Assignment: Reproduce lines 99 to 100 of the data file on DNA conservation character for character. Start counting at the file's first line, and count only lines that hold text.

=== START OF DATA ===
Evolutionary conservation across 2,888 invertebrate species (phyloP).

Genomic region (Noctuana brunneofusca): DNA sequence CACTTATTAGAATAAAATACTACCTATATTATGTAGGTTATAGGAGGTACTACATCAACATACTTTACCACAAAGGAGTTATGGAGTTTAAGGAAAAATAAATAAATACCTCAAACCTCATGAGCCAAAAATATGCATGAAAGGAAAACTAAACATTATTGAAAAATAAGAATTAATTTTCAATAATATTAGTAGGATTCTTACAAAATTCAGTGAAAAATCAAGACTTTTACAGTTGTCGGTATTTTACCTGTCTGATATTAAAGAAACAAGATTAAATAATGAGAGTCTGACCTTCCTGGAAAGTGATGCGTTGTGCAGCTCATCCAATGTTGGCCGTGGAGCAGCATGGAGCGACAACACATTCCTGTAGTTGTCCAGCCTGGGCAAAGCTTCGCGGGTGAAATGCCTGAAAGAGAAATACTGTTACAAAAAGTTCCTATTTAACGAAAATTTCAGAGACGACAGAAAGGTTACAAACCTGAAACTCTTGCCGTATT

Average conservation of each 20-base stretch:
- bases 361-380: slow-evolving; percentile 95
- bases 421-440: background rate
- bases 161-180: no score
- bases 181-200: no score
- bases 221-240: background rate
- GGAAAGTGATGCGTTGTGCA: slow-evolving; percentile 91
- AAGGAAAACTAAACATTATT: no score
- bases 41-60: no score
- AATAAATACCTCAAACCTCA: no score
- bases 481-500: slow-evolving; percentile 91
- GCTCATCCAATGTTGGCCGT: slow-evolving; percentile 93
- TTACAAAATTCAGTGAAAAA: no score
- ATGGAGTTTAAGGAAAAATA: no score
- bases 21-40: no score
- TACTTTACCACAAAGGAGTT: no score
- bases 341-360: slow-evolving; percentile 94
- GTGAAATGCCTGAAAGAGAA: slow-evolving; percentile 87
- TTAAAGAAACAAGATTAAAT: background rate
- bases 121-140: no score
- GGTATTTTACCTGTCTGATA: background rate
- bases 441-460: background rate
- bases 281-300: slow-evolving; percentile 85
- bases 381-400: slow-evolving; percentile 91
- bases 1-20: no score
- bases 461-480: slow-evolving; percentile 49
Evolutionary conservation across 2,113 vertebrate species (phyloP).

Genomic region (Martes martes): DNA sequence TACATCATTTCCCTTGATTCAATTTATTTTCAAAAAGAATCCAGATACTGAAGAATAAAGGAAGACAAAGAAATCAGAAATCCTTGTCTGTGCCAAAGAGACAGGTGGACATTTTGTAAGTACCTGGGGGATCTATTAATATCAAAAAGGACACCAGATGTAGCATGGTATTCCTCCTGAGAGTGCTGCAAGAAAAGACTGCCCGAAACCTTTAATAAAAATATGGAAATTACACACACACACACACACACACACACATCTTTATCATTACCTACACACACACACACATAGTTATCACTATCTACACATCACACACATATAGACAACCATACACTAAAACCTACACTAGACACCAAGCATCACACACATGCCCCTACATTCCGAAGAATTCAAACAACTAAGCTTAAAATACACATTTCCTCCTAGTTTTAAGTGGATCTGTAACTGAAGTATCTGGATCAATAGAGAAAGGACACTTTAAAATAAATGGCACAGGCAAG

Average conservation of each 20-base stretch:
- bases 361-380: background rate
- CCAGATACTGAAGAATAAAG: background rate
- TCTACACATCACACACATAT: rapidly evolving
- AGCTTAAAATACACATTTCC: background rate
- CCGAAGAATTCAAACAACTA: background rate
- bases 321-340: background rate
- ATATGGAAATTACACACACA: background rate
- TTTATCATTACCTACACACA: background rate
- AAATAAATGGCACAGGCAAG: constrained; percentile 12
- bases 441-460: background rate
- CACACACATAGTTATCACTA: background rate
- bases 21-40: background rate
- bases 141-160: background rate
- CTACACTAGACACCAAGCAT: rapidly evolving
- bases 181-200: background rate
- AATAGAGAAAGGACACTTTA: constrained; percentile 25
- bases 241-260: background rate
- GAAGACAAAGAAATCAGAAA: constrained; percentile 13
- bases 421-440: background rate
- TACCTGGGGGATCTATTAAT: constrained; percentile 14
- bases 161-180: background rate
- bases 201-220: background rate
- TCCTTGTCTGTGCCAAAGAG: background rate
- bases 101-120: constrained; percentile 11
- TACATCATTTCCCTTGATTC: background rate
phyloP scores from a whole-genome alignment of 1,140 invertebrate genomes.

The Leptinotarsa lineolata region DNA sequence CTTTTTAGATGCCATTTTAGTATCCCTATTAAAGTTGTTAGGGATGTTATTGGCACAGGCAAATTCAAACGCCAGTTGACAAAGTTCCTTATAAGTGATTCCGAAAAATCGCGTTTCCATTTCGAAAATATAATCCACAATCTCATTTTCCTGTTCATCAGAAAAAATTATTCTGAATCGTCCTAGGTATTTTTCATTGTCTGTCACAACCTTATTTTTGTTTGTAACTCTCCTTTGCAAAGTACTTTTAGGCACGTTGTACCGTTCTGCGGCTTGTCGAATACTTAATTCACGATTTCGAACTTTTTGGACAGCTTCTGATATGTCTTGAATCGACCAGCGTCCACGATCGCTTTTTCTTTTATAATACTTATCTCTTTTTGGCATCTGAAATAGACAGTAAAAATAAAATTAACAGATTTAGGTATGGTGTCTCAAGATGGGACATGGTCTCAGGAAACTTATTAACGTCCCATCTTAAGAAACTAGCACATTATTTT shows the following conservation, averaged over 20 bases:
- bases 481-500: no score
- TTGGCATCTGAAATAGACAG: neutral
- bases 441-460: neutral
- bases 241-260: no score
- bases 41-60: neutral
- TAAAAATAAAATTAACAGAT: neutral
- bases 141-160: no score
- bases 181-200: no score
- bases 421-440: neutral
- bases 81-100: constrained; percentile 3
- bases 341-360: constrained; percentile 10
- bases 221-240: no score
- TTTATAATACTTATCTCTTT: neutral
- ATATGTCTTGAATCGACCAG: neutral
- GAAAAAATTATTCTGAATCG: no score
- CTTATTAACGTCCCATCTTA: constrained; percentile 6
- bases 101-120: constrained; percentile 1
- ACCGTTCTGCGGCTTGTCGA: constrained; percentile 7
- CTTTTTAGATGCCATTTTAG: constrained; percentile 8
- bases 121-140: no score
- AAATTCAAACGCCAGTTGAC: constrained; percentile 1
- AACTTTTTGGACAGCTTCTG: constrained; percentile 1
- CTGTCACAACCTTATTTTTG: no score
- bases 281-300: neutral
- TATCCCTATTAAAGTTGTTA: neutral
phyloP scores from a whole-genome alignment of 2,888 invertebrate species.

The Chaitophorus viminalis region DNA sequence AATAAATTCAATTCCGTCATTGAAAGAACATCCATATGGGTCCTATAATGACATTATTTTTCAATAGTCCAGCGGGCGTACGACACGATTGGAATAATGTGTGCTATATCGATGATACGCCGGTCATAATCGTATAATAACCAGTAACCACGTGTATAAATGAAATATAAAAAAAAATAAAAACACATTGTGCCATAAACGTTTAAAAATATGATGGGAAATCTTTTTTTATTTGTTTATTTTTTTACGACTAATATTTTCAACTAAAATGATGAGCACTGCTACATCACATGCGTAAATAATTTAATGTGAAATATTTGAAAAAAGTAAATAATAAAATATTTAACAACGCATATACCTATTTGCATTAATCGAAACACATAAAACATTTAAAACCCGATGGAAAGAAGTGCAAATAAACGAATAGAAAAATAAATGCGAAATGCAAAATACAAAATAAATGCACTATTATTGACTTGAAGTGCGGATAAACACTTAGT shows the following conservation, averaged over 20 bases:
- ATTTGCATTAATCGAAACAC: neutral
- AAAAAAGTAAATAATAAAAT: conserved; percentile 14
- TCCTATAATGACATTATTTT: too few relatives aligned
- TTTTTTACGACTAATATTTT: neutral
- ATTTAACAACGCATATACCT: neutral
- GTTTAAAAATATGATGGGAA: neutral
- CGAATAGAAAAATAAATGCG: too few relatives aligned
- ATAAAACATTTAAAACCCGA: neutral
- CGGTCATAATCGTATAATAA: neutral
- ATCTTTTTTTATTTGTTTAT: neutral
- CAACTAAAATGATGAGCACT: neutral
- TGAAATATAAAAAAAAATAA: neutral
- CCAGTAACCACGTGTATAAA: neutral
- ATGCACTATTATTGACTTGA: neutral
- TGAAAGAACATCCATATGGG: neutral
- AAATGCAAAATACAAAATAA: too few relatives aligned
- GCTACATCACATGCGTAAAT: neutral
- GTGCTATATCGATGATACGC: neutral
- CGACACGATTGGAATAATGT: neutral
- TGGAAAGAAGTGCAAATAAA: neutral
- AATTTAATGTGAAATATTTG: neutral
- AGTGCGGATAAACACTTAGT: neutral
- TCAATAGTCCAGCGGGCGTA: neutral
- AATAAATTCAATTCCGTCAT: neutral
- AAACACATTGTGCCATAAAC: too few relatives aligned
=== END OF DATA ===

- ATGCACTATTATTGACTTGA: neutral
- TGAAAGAACATCCATATGGG: neutral